As a tall, strangely familiar figure leaves his one-room shack in a notorious African slum this week, a few people jokingly call out to him: ‘Mister President! Mister President!’ Heading for breakfast through his junk-strewn yard, stepping over streams of sewage, the appearance of this slim, angular man prompts giggles and pointing from children in rags playing in the muck.
The man’s name is George Hussein Obama and his half-brother is Barack Hussein Obama, Kenya’s most famous son, the first black President of the U.S. and the most powerful man in the world.
The two men may share the same father, but while Barack Obama was born in Hawaii to his father’s American second wife, George — born in Kenya — was the product of Obama Senior’s fourth marriage.
Today, while Barack entertains at the White House, flies aboard Air Force One and is a friend of film stars and royalty, George, 30, is to be found slumped in his corrugated iron shack which even fellow slum-dwellers regard as a hovel.
Details of his unorthodox lifestyle emerged with news that he has agreed to appear in a documentary film being made by one of Barack Obama’s most trenchant critics.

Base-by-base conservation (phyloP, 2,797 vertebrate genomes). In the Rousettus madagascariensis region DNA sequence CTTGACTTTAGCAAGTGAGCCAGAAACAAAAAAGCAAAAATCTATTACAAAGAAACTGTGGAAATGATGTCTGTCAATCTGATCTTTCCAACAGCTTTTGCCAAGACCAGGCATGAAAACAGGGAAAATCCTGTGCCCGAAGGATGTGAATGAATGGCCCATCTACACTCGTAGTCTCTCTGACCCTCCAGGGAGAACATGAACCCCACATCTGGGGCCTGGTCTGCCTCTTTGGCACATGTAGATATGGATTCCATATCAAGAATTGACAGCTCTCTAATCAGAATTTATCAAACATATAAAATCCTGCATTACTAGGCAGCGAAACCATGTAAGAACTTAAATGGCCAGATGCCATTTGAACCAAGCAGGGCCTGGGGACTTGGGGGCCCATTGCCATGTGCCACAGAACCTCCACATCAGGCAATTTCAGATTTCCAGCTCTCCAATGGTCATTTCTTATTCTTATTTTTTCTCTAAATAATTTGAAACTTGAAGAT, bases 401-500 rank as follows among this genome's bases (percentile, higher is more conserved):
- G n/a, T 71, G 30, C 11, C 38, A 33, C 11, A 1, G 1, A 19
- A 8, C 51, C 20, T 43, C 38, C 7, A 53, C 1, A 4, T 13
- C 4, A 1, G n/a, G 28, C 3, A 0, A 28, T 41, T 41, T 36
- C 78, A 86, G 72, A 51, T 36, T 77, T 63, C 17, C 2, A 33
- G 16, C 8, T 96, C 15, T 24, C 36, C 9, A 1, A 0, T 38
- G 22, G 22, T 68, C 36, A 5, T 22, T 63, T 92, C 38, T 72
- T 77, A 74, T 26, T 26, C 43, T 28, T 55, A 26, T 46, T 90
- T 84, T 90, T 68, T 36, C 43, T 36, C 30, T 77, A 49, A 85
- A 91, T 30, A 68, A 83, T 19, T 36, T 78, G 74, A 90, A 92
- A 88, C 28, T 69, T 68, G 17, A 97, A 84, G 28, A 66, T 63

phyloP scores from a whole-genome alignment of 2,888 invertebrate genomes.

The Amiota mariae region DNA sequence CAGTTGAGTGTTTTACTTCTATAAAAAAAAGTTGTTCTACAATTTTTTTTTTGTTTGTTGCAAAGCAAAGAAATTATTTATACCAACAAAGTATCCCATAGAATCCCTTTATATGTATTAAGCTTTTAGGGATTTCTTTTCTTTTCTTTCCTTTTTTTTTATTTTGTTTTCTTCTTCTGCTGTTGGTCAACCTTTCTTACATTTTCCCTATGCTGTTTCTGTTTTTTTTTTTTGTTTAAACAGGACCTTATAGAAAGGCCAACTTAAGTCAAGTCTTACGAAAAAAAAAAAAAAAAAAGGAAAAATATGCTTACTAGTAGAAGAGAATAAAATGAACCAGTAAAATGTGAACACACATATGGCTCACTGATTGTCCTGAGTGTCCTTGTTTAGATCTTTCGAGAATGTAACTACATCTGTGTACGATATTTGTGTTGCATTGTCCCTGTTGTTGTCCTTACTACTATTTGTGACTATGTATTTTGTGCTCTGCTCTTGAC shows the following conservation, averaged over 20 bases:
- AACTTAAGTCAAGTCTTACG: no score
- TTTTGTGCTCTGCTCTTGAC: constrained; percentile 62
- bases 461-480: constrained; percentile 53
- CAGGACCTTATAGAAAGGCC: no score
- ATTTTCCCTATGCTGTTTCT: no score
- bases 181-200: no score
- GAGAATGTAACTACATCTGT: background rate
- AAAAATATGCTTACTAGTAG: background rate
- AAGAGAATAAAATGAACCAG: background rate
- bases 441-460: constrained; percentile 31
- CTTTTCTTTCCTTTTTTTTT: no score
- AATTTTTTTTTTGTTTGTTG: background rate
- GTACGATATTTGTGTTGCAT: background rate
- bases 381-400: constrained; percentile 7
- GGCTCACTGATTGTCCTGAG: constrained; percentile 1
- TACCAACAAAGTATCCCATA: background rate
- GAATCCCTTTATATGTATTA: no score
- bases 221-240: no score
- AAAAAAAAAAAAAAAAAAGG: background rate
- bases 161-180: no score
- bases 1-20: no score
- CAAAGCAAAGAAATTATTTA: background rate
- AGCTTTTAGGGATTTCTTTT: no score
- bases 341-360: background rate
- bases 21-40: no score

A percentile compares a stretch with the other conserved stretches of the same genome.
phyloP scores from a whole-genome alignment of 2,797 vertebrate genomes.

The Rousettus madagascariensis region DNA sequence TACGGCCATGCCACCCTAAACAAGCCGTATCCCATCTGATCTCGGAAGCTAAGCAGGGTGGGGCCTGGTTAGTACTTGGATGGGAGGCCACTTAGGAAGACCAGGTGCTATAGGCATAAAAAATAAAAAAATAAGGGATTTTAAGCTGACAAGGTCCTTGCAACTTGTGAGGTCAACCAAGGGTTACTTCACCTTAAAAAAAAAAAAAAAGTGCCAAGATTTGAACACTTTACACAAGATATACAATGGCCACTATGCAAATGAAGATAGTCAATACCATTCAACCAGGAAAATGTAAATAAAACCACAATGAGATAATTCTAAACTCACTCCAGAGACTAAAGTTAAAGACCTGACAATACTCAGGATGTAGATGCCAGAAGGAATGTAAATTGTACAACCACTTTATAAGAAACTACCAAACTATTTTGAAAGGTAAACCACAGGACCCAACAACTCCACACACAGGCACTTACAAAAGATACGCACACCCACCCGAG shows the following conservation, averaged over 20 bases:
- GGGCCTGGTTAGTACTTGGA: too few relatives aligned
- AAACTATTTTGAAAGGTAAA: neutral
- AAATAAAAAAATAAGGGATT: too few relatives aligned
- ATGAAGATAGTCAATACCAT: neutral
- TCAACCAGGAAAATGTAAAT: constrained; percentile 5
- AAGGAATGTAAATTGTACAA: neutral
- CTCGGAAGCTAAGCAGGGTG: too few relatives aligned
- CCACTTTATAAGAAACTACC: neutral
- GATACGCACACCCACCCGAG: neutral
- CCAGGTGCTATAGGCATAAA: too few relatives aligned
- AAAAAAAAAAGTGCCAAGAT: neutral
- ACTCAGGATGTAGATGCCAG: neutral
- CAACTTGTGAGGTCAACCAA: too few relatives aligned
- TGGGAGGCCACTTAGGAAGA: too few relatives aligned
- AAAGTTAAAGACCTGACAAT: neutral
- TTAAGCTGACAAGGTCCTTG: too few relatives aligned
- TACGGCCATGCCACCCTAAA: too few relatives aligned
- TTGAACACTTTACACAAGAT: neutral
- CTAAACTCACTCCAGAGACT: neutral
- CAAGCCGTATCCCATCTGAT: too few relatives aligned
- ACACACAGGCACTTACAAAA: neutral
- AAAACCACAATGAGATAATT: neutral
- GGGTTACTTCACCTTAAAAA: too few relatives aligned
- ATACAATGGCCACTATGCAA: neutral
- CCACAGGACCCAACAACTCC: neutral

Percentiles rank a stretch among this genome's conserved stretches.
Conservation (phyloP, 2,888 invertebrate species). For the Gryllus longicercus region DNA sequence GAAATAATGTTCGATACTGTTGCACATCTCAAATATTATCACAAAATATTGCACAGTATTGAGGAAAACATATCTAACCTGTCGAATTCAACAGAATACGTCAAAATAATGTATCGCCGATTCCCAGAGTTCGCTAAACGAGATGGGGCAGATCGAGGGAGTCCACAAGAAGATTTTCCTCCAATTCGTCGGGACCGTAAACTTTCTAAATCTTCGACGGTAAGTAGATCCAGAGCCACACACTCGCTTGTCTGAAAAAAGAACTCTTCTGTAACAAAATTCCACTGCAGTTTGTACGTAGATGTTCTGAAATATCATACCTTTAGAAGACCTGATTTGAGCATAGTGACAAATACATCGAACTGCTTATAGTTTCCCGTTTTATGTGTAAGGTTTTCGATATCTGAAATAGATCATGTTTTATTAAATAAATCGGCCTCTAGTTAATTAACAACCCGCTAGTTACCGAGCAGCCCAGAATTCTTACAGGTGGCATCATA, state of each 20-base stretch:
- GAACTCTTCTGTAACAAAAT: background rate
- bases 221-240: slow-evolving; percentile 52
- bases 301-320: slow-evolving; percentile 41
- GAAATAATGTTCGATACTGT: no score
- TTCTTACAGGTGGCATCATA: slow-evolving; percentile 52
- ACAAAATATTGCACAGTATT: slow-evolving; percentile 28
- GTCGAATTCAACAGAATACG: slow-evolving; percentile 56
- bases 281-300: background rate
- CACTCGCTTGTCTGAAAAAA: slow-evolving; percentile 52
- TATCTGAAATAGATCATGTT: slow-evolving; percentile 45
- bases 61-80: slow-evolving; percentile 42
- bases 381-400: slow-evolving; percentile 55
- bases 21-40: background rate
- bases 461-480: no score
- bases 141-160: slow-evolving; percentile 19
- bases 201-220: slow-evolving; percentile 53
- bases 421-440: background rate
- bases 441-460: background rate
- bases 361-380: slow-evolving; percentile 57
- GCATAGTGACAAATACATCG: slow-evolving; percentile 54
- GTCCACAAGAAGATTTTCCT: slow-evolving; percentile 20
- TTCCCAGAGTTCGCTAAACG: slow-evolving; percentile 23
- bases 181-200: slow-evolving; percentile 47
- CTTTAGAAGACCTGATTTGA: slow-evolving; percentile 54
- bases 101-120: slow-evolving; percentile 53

Called 2016, and directed by the production team behind Schindler’s List, the film sets out the supposed horrors of another four years of Obama in office — though George does not criticise the President on screen.
It is the idea of U.S. author Dinesh D’Souza, whose book The Roots Of Obama’s Rage paints a deeply unflattering portrait of the ‘narcissistic’ President. George has also written a memoir, called Homeland.
Published in 2012, it details how he turned his back on a middle-class Kenyan upbringing to live among the desperately poor in Nairobi’s infamous slums. The book’s precis tell us: ‘George chooses to live in the Nairobi ghetto, where he works to help the ghetto-dwellers, and especially the slum kids, overcome the challenges surrounding their lives.’
And the book quotes George thus: ‘My brother has risen to be the leader of the most powerful country in the world.
Here in Kenya, my aim is to be a leader among the poorest people on Earth: those who live in the slums.’
In what sounds like the script for a Hollywood film, he claims to have been the driving force behind the transformation of a slum football team into one of the top sides in Kenya, known as ‘Obama’s champs’